Things to See and Do in Oxford

The Westwood Hotel is ideally located as a gateway to some of the country’s greatest tourist attractions.
Our staff will be delighted to discuss and assist you with planning your visit to the area. We are only 15 minutes from the centre of Oxford.

Bodleian Library Oxford
Blenheim Palace Attraction


Few cities in the world possess the intellectual riches, romance and dreamy beauty that drift through the dusky, honey-hued limestone streets and alleys of Oxford. The bewitching tangle of scholarly buildings that make up this exceptional medieval city glimmers with soaring spires, heavy-set churches and colleges, wood-panelled libraries, hidden quadrangles and delightfully wonky cobblestoned streets.

The earliest college here dates back to the 1200s and Oxford has been a centre of learning ever since, with the 38 colleges that comprise the University dotted around the city rather than concentrated on one big campus.

Students flit around on scruffy bicycles, while behind the stone façades of the colleges, a prestigious intellectual life thrives with all the associated pomp, ceremony and academic elitism that the University is synonymous with. But while it certainly dominates, Oxford isn’t solely about student life.

Peel back the heavy cloak of tradition, and a more modern side of the city reveals itself in cool little bars, pretty cafés and elegant restaurants. The gracefully curving High Street has been mostly cleared of traffic and cleaned up to reinstate it as the nexus of urban life... and a beautiful one at that.

Oxford is one of the most enjoyable places in Europe to spend a weekend: it’s romantic, eccentric, undemanding, intriguing, and offers a wonderful blend of gentle rural relaxation and low-pressure city life. Where else can you take a punt along a river in the morning, explore a historic library in the afternoon, and drink in Tolkien’s favourite pub in the evening? Weekend here and you’ll never forget it.

Bicester Village

The hotel is situated just 20 minutes away from Bicester Village making us the ideal location for both the culture of Oxford and the number one retail destination outside of London.

Bicester Village is set near the Cotswolds at the heart of rural Oxfordshire and enjoys a prime central location in England with exceptional transport links. The Village is home to over 130 boutiques including Anya Hindmarch, Burberry, Dolce & Gabbana, Fendi, Gucci, Jimmy Choo, Matthew Williamson, Paul Smith, Polo Ralph Lauren, Smythson, Tod’s, TAG Heuer and Vivienne Westwood.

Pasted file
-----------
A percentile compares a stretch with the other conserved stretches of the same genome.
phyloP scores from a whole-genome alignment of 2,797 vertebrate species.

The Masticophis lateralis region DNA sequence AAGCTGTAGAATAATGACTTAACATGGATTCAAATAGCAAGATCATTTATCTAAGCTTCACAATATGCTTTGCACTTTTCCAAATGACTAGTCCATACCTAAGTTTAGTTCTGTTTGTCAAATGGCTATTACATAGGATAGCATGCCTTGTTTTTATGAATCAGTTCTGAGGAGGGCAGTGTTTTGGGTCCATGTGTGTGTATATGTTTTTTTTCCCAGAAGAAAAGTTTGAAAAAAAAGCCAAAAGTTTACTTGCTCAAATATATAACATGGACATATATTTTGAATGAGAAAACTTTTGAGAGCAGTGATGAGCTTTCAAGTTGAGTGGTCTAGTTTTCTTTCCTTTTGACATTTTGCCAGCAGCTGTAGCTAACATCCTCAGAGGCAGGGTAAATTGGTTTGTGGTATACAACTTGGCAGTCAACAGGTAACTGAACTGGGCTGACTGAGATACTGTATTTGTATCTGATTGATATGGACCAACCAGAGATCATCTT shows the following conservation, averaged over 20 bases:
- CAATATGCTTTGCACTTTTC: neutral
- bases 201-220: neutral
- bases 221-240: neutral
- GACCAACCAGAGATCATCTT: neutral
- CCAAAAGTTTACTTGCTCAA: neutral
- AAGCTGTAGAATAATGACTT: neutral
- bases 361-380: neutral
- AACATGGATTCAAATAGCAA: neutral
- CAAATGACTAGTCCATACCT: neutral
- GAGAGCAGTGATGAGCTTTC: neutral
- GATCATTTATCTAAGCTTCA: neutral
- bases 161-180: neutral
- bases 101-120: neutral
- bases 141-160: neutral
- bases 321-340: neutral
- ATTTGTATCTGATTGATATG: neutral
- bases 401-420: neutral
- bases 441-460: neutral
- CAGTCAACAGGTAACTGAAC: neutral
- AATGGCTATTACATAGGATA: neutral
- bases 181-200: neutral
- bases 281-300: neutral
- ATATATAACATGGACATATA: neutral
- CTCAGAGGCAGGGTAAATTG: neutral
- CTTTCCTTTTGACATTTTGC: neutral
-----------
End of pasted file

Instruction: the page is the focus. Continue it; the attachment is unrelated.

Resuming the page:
See special offers regarding 10% discount when staying with us.


Frilford Golf Club

Golfing in Oxfordshire

Oxford offers a wide range of golf courses, all of which are easily accessible from the hotel.

If you are planning a golfing tour in Oxford, we can help. We can arrange a custom package tailored to your needs.In addition to luxurious accommodation and private dining we can arrange special rates at the magnificent course of Frilford Heath Golf Club, the owner Anthony Healy is a member. For further details please contact us.

Frilford Heath Golf Club

Less than 10 minute drive from the hotel

Location: Frilford Heath, Abingdon, Oxon

Tel: 01865 390864


Frilford Heath is one of a select number of courses to boast 54 Holes of Championship Golf providing a mix of Traditional and Modern design. It is situated in classic golfing country and the sandy subsoil ensures that the courses are always open. Frilford hosts top amateur events for R&A and English Golf Competitions.

Cotswold Village
Cotswold Wildlife Park

The Cotswolds

The Cotswolds is an area of England about the size of greater Tokyo.

Popular with both the English themselves and visitors from all over the world, the Cotswolds are well-known for gentle hillsides (‘wolds’), sleepy villages and for being so ‘typically English’.

There are famous cities such as Bath, well-known beautiful towns like Cheltenham and hundreds of delightful villages such as Burford and Castle Combe. Above all, the local honey-coloured limestone, used for everything from the stone floors in the houses to the tiles on the roof, has ensured that the area has a magical uniformity of architecture. You will see ‘Drystone walls’ everywhere in the fields. Many were built in the 18th and 19th centuries, a matter of considerable skill as there is no cement to hold the walls together. They represent an important historical landscape and a major conservation feature – and are of course still used by farmers to enclose sheep and cattle.

During the 13-15th centuries, the medieval period, the native Cotswold sheep were famous throughout Europe for their heavy fleeces and high quality of wool. Cotswold wool commanded a high price and the wealth generated by the wool trade enabled wealthy traders to leave their mark by building fine houses and wonderful churches, known as “wool churches”. Even today, the sight of sheep on the hillside is still one of the classic Cotswold images.

Not all villages are well known, and today many still hold their secrets. Amongst the treasures to be found are perhaps a hidden village off the beaten track, perhaps Painswick, Biddestone, Winchcombe or Woodstock, or an unspoilt historic church, such as at Northleach often called the “Cathedral of the Cotswolds” – open the church door and you will discover a hidden world of history.

Today, the larger market towns and villages of the Cotswolds are famous for their shops, such as Stow-on-the-Wold, Cirencester, Chipping Norton and Tetbury.